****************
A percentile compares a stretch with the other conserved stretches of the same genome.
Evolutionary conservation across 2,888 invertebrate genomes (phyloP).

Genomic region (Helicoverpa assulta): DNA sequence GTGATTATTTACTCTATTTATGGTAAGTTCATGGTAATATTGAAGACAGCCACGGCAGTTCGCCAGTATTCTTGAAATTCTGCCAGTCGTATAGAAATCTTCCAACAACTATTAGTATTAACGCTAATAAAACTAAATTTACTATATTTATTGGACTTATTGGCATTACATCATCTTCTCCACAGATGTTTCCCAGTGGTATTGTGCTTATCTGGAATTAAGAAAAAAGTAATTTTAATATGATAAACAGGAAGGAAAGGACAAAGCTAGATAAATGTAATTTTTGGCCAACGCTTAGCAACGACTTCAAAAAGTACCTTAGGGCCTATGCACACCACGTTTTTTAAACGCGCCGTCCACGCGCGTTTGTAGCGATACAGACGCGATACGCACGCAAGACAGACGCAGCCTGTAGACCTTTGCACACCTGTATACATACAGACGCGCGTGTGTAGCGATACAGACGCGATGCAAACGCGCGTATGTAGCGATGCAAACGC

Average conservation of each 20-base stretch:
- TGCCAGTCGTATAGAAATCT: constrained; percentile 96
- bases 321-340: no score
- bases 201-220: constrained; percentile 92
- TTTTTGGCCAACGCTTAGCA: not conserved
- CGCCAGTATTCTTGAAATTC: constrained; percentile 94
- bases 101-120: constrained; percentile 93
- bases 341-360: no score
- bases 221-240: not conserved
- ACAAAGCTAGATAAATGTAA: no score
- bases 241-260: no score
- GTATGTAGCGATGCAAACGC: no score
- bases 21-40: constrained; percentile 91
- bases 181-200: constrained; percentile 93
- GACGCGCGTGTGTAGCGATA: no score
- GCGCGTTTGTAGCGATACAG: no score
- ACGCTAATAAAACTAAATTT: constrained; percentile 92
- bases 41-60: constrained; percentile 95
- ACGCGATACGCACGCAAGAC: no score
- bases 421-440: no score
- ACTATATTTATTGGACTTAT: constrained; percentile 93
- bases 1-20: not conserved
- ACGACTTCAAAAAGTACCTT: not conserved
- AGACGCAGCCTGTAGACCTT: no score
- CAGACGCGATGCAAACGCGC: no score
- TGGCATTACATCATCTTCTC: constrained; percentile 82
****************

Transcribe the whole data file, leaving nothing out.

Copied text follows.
A percentile compares a stretch with the other conserved stretches of the same genome.
Evolutionary conservation across 2,888 invertebrate genomes (phyloP).

Genomic region (Helicoverpa assulta): DNA sequence GTGATTATTTACTCTATTTATGGTAAGTTCATGGTAATATTGAAGACAGCCACGGCAGTTCGCCAGTATTCTTGAAATTCTGCCAGTCGTATAGAAATCTTCCAACAACTATTAGTATTAACGCTAATAAAACTAAATTTACTATATTTATTGGACTTATTGGCATTACATCATCTTCTCCACAGATGTTTCCCAGTGGTATTGTGCTTATCTGGAATTAAGAAAAAAGTAATTTTAATATGATAAACAGGAAGGAAAGGACAAAGCTAGATAAATGTAATTTTTGGCCAACGCTTAGCAACGACTTCAAAAAGTACCTTAGGGCCTATGCACACCACGTTTTTTAAACGCGCCGTCCACGCGCGTTTGTAGCGATACAGACGCGATACGCACGCAAGACAGACGCAGCCTGTAGACCTTTGCACACCTGTATACATACAGACGCGCGTGTGTAGCGATACAGACGCGATGCAAACGCGCGTATGTAGCGATGCAAACGC

Average conservation of each 20-base stretch:
- TGCCAGTCGTATAGAAATCT: constrained; percentile 96
- bases 321-340: no score
- bases 201-220: constrained; percentile 92
- TTTTTGGCCAACGCTTAGCA: not conserved
- CGCCAGTATTCTTGAAATTC: constrained; percentile 94
- bases 101-120: constrained; percentile 93
- bases 341-360: no score
- bases 221-240: not conserved
- ACAAAGCTAGATAAATGTAA: no score
- bases 241-260: no score
- GTATGTAGCGATGCAAACGC: no score
- bases 21-40: constrained; percentile 91
- bases 181-200: constrained; percentile 93
- GACGCGCGTGTGTAGCGATA: no score
- GCGCGTTTGTAGCGATACAG: no score
- ACGCTAATAAAACTAAATTT: constrained; percentile 92
- bases 41-60: constrained; percentile 95
- ACGCGATACGCACGCAAGAC: no score
- bases 421-440: no score
- ACTATATTTATTGGACTTAT: constrained; percentile 93
- bases 1-20: not conserved
- ACGACTTCAAAAAGTACCTT: not conserved
- AGACGCAGCCTGTAGACCTT: no score
- CAGACGCGATGCAAACGCGC: no score
- TGGCATTACATCATCTTCTC: constrained; percentile 82